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    ABSTRACT: A differential pressure sensor has been realized with thermal readout. The thermal readout allows simultaneous measurement of the membrane deflection due to a pressure difference and measurement of the absolute pressure by operating the structure as a Pirani pressure sensor. The measuring of the temperature distribution makes it possible to take the heat transfer to the support in to account and make the measurements independent of the temperature coefficient of resistance of the sensing elements.
    Sensors, 2002. Proceedings of IEEE; 02/2002
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    ABSTRACT: In this paper thermal sensor-actuator structures are proposed that can be used to measure various fluid parameters such as thermal conductivity, flow velocity, heat capacity, kinematic viscosity and pressure. All structures are designed in such a way that they can be realized in the same fabrication process and therefore they can be easily combined in a single device. All structures are based on the principle of thermal measurements: resistive structures are used for both heating and temperature measurements. For accurate measurements the temperature coefficient of resistance (TCR) must be well known. Therefore, a special structure, which can be used for auto-calibration, was designed to measure the TCR. A first device containing structures for the combined measurement of flow velocity, thermal conductivity and TCR has been fabricated. Measurements show promising results.
    Journal of Micromechanics and Microengineering 07/2001; 11(4):311. DOI:10.1088/0960-1317/11/4/304 · 1.73 Impact Factor
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    ABSTRACT: In this abstract we present a novel "spirit level"-sensor derived from a well-known thermal flow-sensor. The operation principle is based on the temperature difference of two identical heaters, caused by buoyancy of air. Heating as well as temperature sensing of the structures is carried out using temperature dependent platinum resistors. Due to its simplicity the sensor is easily fabricated in silicon micro-machining technology. Theory describing the sensor is presented. First experiments, using DC signals only, show an adequate sensitivity though high accuracy operation is hampered by thermal drift.
    Journal of Micromechanics and Microengineering 01/1999; DOI:10.1088/0960-1317/10/2/324 · 1.73 Impact Factor
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    ABSTRACT: This paper presents design issues and a theoretical model of electrostatically driven axial-gap polysilicon wobble motors. The motor design benefits from large axial rotor-to-stator overlap and large gear ratios, and motor designs with rotor radii of 50 and 100 μm are capable of generating torques in the nanoNewtonmeter range at high electrostatic fields. Because of the large gear ratio, smaller angular steps and lower rotational speed are obtained, compared to radial-gap motor designs. Aspects like gear ratio, torque generation, excitation schemes and torque coverage, normal forces, friction, rotor kinetics, and dynamical behavior are addressed. The motor design is compliant to the integration of gear linkages with respect to mechanical power transmission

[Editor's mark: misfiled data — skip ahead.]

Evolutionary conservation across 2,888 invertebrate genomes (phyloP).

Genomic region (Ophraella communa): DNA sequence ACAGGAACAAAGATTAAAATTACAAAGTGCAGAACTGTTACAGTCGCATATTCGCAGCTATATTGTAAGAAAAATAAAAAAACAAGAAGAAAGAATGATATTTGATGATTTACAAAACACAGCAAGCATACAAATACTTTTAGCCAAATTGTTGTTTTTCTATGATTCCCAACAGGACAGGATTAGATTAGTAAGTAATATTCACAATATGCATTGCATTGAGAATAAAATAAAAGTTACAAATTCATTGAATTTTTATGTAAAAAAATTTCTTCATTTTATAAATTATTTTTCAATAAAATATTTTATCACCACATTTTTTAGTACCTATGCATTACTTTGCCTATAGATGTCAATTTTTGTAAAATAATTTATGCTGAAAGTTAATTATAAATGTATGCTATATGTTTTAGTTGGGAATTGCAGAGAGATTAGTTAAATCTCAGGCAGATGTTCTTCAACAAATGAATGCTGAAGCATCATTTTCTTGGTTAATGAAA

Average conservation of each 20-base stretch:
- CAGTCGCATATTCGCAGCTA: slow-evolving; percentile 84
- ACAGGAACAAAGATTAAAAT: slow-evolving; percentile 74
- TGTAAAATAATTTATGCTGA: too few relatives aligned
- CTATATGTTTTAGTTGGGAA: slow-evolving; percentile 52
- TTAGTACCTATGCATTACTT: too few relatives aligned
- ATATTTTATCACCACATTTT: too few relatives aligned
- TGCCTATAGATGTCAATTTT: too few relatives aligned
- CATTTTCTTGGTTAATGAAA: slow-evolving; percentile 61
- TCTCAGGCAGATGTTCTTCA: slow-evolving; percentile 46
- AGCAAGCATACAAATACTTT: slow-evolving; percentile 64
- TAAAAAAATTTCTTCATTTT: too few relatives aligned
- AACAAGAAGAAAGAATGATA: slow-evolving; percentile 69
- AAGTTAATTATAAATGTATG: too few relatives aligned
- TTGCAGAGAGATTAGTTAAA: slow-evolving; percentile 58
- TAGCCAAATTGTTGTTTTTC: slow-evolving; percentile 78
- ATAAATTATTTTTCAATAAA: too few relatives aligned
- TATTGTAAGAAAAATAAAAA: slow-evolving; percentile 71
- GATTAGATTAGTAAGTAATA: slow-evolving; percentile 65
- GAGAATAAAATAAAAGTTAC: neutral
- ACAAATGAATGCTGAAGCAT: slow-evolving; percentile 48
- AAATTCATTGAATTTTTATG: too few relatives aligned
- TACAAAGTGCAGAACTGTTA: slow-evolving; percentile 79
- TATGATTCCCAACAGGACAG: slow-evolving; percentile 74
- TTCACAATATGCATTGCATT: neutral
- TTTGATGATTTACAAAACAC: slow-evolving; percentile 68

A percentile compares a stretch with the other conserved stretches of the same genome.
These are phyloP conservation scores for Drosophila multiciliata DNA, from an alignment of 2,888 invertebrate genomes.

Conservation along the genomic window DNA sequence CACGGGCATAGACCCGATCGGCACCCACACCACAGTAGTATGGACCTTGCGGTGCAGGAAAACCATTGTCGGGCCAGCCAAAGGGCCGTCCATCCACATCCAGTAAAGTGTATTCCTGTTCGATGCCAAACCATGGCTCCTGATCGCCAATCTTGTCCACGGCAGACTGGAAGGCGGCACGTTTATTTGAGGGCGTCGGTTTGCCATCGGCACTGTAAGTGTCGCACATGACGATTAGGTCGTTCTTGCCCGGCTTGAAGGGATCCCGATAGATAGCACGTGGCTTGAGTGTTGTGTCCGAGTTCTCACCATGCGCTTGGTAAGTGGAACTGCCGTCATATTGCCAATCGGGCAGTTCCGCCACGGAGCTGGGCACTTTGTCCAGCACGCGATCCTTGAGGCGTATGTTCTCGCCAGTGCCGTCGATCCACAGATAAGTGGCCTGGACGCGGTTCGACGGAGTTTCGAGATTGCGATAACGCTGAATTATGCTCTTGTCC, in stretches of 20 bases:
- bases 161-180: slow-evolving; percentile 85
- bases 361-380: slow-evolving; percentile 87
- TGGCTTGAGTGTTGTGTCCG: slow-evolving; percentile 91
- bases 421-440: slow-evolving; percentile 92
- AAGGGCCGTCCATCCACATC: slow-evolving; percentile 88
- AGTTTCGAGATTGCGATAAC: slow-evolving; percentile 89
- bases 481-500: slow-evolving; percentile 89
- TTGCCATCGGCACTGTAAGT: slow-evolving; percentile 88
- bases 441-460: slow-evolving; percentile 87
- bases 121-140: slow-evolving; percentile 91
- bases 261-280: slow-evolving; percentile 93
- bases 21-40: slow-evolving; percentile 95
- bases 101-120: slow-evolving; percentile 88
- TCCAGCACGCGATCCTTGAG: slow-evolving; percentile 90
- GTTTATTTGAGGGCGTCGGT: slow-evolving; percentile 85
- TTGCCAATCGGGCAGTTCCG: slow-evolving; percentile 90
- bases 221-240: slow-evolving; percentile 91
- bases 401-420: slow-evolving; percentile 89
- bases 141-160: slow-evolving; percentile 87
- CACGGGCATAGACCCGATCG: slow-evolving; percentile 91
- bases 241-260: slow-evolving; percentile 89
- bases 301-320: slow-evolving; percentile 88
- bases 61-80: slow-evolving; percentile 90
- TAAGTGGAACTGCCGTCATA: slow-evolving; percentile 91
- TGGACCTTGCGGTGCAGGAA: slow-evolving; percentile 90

Journal of Microelectromechanical Systems 04/1998; DOI:10.1109/84.661387 · 1.92 Impact Factor
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    ABSTRACT: For pt. I see ibid., vol. 7, no. 1, p. 79-86 (1998). This paper presents the fabrication and first performance characteristics of electrostatically driven axial-gap polysilicon wobble motors. The fabrication is based on a four mask process using polysilicon surface-micromachining techniques. Three twelve-stator-pole wobble motor designs have been realized with rotor radii of 50 and 100 μm. Motors have been operated successfully at driving voltages as low as 6 V at speeds up to 150 rpm. The motor performance is characterized by gear ratio measurements and measuring starting and stopping voltages. Motor lifetimes of several million wobble cycles, comparable to operating times of several hours, have been obtained
    Journal of Microelectromechanical Systems 04/1998; DOI:10.1109/84.661388 · 1.92 Impact Factor
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    ABSTRACT: Not Available
    Solid-State Sensors and Actuators, 1995 and Eurosensors IX.. Transducers '95. The 8th International Conference on; 07/1995
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    ABSTRACT: This paper presents the design and realization of flow sensors based on wind-receptor hairs of crickets. Natural cricket hairs are weakly suspended at their base, resulting in high sensitivity for drag-forces exerted on the hair shaft. The realized structures consist of an SU-8 hair on a membrane with electrodes for capacitive read-out. The structure is suspended by weak silicon-nitride springs, which results in high sensitivity. Initial capacitance versus voltage measurements are in agreement with theory, and show that measuring drag-forces on the artificial hairs is feasible.